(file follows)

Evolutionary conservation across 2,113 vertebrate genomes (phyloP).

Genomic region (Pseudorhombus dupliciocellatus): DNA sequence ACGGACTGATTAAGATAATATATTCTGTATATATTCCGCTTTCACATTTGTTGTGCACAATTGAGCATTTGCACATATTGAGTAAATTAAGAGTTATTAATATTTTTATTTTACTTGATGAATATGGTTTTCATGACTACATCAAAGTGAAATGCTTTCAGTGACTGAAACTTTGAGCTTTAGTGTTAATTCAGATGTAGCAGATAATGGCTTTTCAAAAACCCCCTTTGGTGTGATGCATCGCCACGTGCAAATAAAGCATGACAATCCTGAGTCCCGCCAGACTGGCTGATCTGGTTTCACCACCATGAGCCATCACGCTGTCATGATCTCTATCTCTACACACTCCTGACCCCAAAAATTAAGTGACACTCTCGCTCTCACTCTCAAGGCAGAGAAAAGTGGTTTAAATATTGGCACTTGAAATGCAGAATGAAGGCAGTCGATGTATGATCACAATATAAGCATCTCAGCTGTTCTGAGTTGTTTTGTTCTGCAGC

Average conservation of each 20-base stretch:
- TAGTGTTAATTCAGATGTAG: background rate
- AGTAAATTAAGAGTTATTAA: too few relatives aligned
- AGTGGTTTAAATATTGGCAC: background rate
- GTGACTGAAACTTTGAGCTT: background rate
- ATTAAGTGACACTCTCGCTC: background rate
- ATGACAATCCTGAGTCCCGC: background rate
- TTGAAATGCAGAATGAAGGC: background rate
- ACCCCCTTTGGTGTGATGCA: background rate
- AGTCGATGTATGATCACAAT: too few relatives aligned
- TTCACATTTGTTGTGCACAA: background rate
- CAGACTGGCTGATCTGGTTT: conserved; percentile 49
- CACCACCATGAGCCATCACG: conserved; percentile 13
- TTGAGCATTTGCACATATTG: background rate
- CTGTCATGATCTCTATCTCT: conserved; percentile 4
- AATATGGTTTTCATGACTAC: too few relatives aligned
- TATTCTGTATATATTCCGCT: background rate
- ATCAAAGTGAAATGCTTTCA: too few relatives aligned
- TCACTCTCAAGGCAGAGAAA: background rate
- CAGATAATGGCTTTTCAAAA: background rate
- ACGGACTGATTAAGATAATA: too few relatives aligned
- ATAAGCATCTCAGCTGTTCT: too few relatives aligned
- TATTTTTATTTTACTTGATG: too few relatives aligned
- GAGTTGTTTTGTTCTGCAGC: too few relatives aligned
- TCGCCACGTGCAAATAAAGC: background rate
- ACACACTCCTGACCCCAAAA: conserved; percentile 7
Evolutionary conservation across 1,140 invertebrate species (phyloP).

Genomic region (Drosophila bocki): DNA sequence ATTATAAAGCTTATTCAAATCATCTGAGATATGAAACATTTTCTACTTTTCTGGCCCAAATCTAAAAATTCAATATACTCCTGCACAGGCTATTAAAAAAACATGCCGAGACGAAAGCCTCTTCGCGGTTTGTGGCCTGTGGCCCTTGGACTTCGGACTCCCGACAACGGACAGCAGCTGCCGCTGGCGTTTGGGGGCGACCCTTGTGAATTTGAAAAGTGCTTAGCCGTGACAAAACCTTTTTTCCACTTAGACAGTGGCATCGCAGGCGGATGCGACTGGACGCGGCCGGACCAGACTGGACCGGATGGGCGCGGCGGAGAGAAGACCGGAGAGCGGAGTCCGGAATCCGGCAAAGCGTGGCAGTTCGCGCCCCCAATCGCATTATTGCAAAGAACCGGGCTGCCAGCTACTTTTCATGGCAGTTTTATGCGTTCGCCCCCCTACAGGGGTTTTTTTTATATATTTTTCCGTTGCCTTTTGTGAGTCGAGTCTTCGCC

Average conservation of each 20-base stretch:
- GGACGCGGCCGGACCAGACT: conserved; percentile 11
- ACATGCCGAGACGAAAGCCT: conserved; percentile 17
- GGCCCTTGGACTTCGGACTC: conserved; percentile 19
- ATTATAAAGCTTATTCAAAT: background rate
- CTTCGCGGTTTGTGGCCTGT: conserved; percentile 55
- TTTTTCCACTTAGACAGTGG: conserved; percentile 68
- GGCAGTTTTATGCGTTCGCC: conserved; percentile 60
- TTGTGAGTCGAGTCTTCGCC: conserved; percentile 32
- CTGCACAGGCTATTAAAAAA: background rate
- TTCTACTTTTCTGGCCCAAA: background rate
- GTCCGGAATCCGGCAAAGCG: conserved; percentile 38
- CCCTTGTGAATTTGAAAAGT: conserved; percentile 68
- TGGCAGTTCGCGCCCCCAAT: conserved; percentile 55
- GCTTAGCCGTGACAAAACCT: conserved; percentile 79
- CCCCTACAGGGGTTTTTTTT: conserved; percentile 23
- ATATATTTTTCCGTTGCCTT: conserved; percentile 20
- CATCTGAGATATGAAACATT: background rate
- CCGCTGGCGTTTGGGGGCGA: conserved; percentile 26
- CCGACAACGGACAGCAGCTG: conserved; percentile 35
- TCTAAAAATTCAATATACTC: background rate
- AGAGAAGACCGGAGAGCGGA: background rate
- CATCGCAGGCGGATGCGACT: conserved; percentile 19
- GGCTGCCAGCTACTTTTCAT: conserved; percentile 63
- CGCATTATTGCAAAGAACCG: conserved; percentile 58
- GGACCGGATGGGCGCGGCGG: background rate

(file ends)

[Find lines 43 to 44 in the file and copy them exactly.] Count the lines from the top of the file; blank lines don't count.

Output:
- CCCTTGTGAATTTGAAAAGT: conserved; percentile 68
- TGGCAGTTCGCGCCCCCAAT: conserved; percentile 55